Here is a report about how Finland is handling their nuclear waste. Sounds like they have a workable plan:
The US, on the other hand, has no plan, other than the Yucca Mountain fiasco. I doubt Trump will be able to revive it.
The Finnish plan uses copper tubes lined with clay. The US non-plan intended to use stainless steel tubes filled with glass.
One disadvantage of the US non-plan is its complexity. The facility to produce the steel/glass tubes is complicated and expensive. I worked there for a year a long time ago. The glass melter has a short working life and must be replaced often (roughly once per year). It has lots of moving parts.
The US always seems to choose expensive, complicated "solutions" to its problems. Another example of this is the "space shuttle" which replaced the rocket launch systems created by Werner von Braun. The German rockets were complex, but they worked. The shuttle was even more complicated, and in ways it was a spectacular failure (see Bruce Murray's 1989 book Journey into Space for a further discussion of this issue).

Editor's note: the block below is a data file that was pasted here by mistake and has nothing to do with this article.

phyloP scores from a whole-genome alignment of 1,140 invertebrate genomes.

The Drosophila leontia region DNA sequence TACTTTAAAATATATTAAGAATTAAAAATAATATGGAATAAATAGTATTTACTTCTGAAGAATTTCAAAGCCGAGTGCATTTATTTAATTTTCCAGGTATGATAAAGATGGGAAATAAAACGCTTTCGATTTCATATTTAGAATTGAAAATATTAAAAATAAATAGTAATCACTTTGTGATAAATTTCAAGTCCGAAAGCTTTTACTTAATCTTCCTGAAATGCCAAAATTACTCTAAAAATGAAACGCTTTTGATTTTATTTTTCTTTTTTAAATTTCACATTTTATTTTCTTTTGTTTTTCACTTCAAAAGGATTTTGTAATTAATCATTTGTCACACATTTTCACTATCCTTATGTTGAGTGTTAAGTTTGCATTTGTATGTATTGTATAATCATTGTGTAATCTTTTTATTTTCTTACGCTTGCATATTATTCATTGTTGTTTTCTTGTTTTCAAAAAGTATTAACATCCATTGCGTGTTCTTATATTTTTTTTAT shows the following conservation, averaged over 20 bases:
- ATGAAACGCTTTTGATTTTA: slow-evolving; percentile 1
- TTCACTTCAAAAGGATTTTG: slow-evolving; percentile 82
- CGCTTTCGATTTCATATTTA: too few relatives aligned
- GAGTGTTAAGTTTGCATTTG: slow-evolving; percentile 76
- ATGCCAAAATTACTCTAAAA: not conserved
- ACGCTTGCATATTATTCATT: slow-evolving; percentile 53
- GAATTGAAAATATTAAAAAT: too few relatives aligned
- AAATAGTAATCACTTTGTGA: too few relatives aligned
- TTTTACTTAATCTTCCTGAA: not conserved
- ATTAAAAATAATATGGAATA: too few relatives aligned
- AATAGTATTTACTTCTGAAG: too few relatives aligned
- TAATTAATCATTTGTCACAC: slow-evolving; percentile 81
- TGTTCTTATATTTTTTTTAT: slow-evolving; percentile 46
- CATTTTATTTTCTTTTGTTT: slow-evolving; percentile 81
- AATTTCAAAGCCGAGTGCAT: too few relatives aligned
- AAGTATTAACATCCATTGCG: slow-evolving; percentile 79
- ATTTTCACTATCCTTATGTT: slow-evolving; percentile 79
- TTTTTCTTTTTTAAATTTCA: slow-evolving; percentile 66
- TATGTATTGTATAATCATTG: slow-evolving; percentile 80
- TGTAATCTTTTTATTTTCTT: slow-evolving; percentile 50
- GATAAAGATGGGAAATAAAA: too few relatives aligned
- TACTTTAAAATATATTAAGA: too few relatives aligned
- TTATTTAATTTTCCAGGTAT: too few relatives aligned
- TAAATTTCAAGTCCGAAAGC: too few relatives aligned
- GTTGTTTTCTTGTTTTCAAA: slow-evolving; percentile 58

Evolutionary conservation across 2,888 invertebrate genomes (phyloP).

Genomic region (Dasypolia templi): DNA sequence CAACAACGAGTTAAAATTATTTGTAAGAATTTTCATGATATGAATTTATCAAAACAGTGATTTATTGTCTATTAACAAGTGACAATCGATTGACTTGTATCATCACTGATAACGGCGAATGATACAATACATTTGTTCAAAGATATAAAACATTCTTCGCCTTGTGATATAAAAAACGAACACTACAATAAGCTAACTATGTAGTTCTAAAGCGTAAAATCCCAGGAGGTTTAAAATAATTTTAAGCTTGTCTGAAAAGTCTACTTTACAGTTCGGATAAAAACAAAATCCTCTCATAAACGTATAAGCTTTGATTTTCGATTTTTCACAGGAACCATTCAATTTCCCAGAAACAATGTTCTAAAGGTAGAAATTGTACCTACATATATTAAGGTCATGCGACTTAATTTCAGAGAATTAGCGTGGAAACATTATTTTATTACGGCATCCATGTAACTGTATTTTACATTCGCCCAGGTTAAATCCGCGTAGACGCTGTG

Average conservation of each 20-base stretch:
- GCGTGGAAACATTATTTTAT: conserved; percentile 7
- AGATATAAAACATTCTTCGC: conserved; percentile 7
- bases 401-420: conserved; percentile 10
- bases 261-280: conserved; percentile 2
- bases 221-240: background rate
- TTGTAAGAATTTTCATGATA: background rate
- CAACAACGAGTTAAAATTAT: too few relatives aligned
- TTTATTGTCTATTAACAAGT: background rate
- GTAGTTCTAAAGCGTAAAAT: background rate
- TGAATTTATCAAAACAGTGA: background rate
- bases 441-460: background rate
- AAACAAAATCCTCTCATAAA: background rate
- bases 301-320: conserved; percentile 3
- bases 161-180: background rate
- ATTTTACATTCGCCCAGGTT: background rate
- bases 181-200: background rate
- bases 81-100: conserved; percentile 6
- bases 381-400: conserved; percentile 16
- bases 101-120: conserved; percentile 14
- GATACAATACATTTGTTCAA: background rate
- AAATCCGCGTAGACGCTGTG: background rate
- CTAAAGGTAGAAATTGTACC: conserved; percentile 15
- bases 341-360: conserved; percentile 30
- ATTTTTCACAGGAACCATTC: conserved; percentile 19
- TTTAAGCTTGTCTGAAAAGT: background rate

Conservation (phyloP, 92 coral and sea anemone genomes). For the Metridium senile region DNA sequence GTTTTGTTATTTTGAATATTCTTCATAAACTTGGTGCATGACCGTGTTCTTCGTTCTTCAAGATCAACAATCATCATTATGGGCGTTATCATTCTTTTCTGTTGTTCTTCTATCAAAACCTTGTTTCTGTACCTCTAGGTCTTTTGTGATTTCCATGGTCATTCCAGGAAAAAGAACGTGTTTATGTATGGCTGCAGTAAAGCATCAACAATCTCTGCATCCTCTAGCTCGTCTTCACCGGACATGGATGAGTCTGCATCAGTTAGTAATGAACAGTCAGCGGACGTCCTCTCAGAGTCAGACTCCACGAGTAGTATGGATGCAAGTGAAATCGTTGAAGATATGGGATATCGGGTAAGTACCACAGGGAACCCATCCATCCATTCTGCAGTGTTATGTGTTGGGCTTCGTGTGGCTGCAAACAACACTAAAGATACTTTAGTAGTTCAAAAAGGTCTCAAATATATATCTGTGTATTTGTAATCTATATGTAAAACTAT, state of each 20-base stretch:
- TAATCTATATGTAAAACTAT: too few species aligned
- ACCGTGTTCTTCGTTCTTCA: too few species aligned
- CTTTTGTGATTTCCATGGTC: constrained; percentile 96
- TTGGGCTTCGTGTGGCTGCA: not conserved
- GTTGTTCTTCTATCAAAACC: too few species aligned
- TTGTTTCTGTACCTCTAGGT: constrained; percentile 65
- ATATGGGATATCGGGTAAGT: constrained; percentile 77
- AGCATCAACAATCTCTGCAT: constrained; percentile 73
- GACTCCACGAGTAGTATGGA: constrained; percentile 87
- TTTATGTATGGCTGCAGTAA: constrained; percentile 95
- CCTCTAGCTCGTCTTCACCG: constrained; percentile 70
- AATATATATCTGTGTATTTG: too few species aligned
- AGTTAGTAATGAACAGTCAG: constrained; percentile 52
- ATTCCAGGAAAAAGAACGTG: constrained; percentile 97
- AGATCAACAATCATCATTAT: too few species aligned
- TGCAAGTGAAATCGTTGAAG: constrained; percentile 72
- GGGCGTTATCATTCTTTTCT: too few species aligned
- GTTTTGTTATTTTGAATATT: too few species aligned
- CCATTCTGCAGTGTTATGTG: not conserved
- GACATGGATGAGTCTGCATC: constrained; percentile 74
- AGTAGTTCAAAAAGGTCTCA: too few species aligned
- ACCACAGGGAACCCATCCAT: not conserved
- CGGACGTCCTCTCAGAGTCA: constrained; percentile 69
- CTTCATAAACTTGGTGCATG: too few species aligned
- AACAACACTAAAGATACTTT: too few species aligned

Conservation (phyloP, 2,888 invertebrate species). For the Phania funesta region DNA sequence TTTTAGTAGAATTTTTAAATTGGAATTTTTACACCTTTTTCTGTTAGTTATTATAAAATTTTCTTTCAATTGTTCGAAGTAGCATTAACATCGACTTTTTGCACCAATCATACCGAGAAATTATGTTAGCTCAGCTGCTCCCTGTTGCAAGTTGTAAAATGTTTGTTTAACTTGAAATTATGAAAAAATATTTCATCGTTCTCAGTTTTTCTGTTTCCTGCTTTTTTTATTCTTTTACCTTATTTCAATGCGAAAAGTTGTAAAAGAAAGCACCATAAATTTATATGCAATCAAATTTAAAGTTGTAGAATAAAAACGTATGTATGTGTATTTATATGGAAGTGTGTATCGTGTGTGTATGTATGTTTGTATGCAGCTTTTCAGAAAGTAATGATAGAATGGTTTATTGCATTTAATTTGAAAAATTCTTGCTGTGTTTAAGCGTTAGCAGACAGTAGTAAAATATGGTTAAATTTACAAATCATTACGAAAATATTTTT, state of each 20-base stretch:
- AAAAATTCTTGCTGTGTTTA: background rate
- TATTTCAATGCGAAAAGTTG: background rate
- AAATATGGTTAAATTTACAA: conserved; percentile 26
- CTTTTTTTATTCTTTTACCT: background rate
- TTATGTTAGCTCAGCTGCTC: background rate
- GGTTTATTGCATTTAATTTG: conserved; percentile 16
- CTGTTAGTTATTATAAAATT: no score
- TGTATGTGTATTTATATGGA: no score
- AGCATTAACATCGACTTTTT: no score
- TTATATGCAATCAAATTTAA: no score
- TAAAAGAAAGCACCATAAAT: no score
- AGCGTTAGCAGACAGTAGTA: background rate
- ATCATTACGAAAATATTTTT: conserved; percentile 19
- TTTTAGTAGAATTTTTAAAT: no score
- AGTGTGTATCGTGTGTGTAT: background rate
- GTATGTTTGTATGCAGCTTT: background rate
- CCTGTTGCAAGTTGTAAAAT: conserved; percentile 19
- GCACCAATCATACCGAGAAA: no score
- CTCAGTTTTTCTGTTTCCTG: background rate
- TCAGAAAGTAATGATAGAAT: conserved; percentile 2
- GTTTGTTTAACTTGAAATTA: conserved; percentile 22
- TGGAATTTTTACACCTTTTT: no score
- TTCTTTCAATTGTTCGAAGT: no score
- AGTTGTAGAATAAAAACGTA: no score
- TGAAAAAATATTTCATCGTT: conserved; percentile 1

Sometimes "new school" is NOT any better than "old school", but we seem incapable of learning that lesson. And quite often small countries like Finland come up with systems which are far better than those developed by behemoths such as the US.